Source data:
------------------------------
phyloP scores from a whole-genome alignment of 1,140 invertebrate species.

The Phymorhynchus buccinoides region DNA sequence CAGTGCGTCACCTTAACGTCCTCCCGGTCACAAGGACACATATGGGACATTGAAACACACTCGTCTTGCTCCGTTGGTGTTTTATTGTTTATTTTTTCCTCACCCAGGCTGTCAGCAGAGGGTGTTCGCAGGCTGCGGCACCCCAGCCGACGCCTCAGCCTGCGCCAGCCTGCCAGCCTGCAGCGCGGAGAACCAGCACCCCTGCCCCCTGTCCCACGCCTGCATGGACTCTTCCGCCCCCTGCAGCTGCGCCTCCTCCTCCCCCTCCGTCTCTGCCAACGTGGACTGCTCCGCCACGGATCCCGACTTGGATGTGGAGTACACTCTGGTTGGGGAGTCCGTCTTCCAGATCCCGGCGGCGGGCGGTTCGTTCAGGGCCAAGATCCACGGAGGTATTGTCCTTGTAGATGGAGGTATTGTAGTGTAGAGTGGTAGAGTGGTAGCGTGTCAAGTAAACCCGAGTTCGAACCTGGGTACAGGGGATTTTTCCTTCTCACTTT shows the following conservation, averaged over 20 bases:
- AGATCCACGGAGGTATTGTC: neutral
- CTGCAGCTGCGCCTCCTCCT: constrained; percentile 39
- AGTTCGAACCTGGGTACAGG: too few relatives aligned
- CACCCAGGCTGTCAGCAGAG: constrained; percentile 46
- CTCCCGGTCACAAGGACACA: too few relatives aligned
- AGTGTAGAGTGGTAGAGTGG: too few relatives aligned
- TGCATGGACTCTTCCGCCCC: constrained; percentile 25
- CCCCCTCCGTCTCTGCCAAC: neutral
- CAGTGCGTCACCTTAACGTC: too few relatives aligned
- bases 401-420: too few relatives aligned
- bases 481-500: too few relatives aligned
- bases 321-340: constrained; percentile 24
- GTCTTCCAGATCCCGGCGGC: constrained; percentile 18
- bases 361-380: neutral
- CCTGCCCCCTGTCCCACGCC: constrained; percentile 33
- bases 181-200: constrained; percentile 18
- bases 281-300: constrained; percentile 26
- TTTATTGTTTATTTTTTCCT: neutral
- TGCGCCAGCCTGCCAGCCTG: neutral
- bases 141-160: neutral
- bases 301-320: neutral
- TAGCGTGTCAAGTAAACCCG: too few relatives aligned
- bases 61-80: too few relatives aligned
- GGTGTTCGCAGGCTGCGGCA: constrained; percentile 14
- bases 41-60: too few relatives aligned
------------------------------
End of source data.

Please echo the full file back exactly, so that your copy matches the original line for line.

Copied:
phyloP scores from a whole-genome alignment of 1,140 invertebrate species.

The Phymorhynchus buccinoides region DNA sequence CAGTGCGTCACCTTAACGTCCTCCCGGTCACAAGGACACATATGGGACATTGAAACACACTCGTCTTGCTCCGTTGGTGTTTTATTGTTTATTTTTTCCTCACCCAGGCTGTCAGCAGAGGGTGTTCGCAGGCTGCGGCACCCCAGCCGACGCCTCAGCCTGCGCCAGCCTGCCAGCCTGCAGCGCGGAGAACCAGCACCCCTGCCCCCTGTCCCACGCCTGCATGGACTCTTCCGCCCCCTGCAGCTGCGCCTCCTCCTCCCCCTCCGTCTCTGCCAACGTGGACTGCTCCGCCACGGATCCCGACTTGGATGTGGAGTACACTCTGGTTGGGGAGTCCGTCTTCCAGATCCCGGCGGCGGGCGGTTCGTTCAGGGCCAAGATCCACGGAGGTATTGTCCTTGTAGATGGAGGTATTGTAGTGTAGAGTGGTAGAGTGGTAGCGTGTCAAGTAAACCCGAGTTCGAACCTGGGTACAGGGGATTTTTCCTTCTCACTTT shows the following conservation, averaged over 20 bases:
- AGATCCACGGAGGTATTGTC: neutral
- CTGCAGCTGCGCCTCCTCCT: constrained; percentile 39
- AGTTCGAACCTGGGTACAGG: too few relatives aligned
- CACCCAGGCTGTCAGCAGAG: constrained; percentile 46
- CTCCCGGTCACAAGGACACA: too few relatives aligned
- AGTGTAGAGTGGTAGAGTGG: too few relatives aligned
- TGCATGGACTCTTCCGCCCC: constrained; percentile 25
- CCCCCTCCGTCTCTGCCAAC: neutral
- CAGTGCGTCACCTTAACGTC: too few relatives aligned
- bases 401-420: too few relatives aligned
- bases 481-500: too few relatives aligned
- bases 321-340: constrained; percentile 24
- GTCTTCCAGATCCCGGCGGC: constrained; percentile 18
- bases 361-380: neutral
- CCTGCCCCCTGTCCCACGCC: constrained; percentile 33
- bases 181-200: constrained; percentile 18
- bases 281-300: constrained; percentile 26
- TTTATTGTTTATTTTTTCCT: neutral
- TGCGCCAGCCTGCCAGCCTG: neutral
- bases 141-160: neutral
- bases 301-320: neutral
- TAGCGTGTCAAGTAAACCCG: too few relatives aligned
- bases 61-80: too few relatives aligned
- GGTGTTCGCAGGCTGCGGCA: constrained; percentile 14
- bases 41-60: too few relatives aligned